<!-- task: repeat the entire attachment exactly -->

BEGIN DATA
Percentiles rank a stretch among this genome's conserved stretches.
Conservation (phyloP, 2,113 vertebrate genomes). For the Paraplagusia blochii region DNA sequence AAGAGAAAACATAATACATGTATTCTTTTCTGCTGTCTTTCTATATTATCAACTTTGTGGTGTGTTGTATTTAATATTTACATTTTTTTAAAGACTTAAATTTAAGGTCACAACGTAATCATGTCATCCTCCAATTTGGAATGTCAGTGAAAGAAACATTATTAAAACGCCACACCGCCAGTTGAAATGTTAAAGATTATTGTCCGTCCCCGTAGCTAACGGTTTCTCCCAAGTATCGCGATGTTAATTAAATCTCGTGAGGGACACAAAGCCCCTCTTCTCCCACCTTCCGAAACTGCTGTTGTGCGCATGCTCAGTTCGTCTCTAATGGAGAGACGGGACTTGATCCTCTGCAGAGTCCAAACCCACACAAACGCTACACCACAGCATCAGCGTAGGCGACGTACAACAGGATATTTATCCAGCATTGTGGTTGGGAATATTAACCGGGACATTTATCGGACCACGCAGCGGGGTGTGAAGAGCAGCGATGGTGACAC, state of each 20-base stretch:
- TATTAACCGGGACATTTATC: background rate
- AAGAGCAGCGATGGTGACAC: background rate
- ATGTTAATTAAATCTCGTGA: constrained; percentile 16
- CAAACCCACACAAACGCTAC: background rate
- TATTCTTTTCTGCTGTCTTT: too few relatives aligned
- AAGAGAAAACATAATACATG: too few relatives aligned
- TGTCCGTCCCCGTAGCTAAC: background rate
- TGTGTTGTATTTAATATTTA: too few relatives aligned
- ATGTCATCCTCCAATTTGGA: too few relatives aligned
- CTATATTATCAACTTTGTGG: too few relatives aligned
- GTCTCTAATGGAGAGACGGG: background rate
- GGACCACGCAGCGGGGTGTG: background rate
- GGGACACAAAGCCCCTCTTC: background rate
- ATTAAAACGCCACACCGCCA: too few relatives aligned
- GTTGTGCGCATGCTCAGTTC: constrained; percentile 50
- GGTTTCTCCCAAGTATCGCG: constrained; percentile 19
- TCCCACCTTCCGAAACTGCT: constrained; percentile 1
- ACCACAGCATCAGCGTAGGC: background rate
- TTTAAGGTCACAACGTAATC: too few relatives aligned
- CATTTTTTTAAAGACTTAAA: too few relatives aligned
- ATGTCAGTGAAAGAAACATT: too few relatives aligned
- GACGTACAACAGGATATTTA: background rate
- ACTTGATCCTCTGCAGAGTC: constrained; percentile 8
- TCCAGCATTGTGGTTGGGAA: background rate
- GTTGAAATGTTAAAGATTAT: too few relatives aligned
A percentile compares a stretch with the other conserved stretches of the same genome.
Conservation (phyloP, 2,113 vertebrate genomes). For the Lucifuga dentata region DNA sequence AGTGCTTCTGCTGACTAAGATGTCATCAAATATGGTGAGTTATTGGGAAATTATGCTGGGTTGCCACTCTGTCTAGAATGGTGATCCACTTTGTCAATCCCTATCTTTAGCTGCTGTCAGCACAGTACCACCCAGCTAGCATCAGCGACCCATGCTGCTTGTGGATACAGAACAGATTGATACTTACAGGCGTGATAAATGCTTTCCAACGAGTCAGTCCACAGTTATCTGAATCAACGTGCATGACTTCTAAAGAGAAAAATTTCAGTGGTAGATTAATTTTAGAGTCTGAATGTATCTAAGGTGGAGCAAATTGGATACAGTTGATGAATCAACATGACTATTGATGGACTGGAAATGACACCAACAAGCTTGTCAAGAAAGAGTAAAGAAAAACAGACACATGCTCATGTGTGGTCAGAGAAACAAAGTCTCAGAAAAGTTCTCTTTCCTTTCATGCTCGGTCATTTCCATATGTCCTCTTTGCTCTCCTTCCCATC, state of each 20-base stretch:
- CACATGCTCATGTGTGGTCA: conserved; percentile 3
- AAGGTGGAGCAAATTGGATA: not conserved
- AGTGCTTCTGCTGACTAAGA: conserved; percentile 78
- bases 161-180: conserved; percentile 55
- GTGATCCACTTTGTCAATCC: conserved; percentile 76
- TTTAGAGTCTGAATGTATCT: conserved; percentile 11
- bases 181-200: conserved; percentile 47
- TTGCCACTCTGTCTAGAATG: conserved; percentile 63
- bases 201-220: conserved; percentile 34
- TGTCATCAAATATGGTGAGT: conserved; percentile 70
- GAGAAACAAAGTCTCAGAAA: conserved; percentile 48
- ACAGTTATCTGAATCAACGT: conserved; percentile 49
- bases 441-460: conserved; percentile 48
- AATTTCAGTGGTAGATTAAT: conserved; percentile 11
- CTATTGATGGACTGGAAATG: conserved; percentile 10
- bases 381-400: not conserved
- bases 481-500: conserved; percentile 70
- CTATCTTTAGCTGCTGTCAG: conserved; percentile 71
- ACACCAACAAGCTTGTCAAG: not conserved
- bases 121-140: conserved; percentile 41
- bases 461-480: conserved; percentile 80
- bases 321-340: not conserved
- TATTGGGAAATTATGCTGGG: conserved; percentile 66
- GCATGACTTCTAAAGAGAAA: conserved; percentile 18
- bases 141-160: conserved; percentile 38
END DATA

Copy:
Percentiles rank a stretch among this genome's conserved stretches.
Conservation (phyloP, 2,113 vertebrate genomes). For the Paraplagusia blochii region DNA sequence AAGAGAAAACATAATACATGTATTCTTTTCTGCTGTCTTTCTATATTATCAACTTTGTGGTGTGTTGTATTTAATATTTACATTTTTTTAAAGACTTAAATTTAAGGTCACAACGTAATCATGTCATCCTCCAATTTGGAATGTCAGTGAAAGAAACATTATTAAAACGCCACACCGCCAGTTGAAATGTTAAAGATTATTGTCCGTCCCCGTAGCTAACGGTTTCTCCCAAGTATCGCGATGTTAATTAAATCTCGTGAGGGACACAAAGCCCCTCTTCTCCCACCTTCCGAAACTGCTGTTGTGCGCATGCTCAGTTCGTCTCTAATGGAGAGACGGGACTTGATCCTCTGCAGAGTCCAAACCCACACAAACGCTACACCACAGCATCAGCGTAGGCGACGTACAACAGGATATTTATCCAGCATTGTGGTTGGGAATATTAACCGGGACATTTATCGGACCACGCAGCGGGGTGTGAAGAGCAGCGATGGTGACAC, state of each 20-base stretch:
- TATTAACCGGGACATTTATC: background rate
- AAGAGCAGCGATGGTGACAC: background rate
- ATGTTAATTAAATCTCGTGA: constrained; percentile 16
- CAAACCCACACAAACGCTAC: background rate
- TATTCTTTTCTGCTGTCTTT: too few relatives aligned
- AAGAGAAAACATAATACATG: too few relatives aligned
- TGTCCGTCCCCGTAGCTAAC: background rate
- TGTGTTGTATTTAATATTTA: too few relatives aligned
- ATGTCATCCTCCAATTTGGA: too few relatives aligned
- CTATATTATCAACTTTGTGG: too few relatives aligned
- GTCTCTAATGGAGAGACGGG: background rate
- GGACCACGCAGCGGGGTGTG: background rate
- GGGACACAAAGCCCCTCTTC: background rate
- ATTAAAACGCCACACCGCCA: too few relatives aligned
- GTTGTGCGCATGCTCAGTTC: constrained; percentile 50
- GGTTTCTCCCAAGTATCGCG: constrained; percentile 19
- TCCCACCTTCCGAAACTGCT: constrained; percentile 1
- ACCACAGCATCAGCGTAGGC: background rate
- TTTAAGGTCACAACGTAATC: too few relatives aligned
- CATTTTTTTAAAGACTTAAA: too few relatives aligned
- ATGTCAGTGAAAGAAACATT: too few relatives aligned
- GACGTACAACAGGATATTTA: background rate
- ACTTGATCCTCTGCAGAGTC: constrained; percentile 8
- TCCAGCATTGTGGTTGGGAA: background rate
- GTTGAAATGTTAAAGATTAT: too few relatives aligned
A percentile compares a stretch with the other conserved stretches of the same genome.
Conservation (phyloP, 2,113 vertebrate genomes). For the Lucifuga dentata region DNA sequence AGTGCTTCTGCTGACTAAGATGTCATCAAATATGGTGAGTTATTGGGAAATTATGCTGGGTTGCCACTCTGTCTAGAATGGTGATCCACTTTGTCAATCCCTATCTTTAGCTGCTGTCAGCACAGTACCACCCAGCTAGCATCAGCGACCCATGCTGCTTGTGGATACAGAACAGATTGATACTTACAGGCGTGATAAATGCTTTCCAACGAGTCAGTCCACAGTTATCTGAATCAACGTGCATGACTTCTAAAGAGAAAAATTTCAGTGGTAGATTAATTTTAGAGTCTGAATGTATCTAAGGTGGAGCAAATTGGATACAGTTGATGAATCAACATGACTATTGATGGACTGGAAATGACACCAACAAGCTTGTCAAGAAAGAGTAAAGAAAAACAGACACATGCTCATGTGTGGTCAGAGAAACAAAGTCTCAGAAAAGTTCTCTTTCCTTTCATGCTCGGTCATTTCCATATGTCCTCTTTGCTCTCCTTCCCATC, state of each 20-base stretch:
- CACATGCTCATGTGTGGTCA: conserved; percentile 3
- AAGGTGGAGCAAATTGGATA: not conserved
- AGTGCTTCTGCTGACTAAGA: conserved; percentile 78
- bases 161-180: conserved; percentile 55
- GTGATCCACTTTGTCAATCC: conserved; percentile 76
- TTTAGAGTCTGAATGTATCT: conserved; percentile 11
- bases 181-200: conserved; percentile 47
- TTGCCACTCTGTCTAGAATG: conserved; percentile 63
- bases 201-220: conserved; percentile 34
- TGTCATCAAATATGGTGAGT: conserved; percentile 70
- GAGAAACAAAGTCTCAGAAA: conserved; percentile 48
- ACAGTTATCTGAATCAACGT: conserved; percentile 49
- bases 441-460: conserved; percentile 48
- AATTTCAGTGGTAGATTAAT: conserved; percentile 11
- CTATTGATGGACTGGAAATG: conserved; percentile 10
- bases 381-400: not conserved
- bases 481-500: conserved; percentile 70
- CTATCTTTAGCTGCTGTCAG: conserved; percentile 71
- ACACCAACAAGCTTGTCAAG: not conserved
- bases 121-140: conserved; percentile 41
- bases 461-480: conserved; percentile 80
- bases 321-340: not conserved
- TATTGGGAAATTATGCTGGG: conserved; percentile 66
- GCATGACTTCTAAAGAGAAA: conserved; percentile 18
- bases 141-160: conserved; percentile 38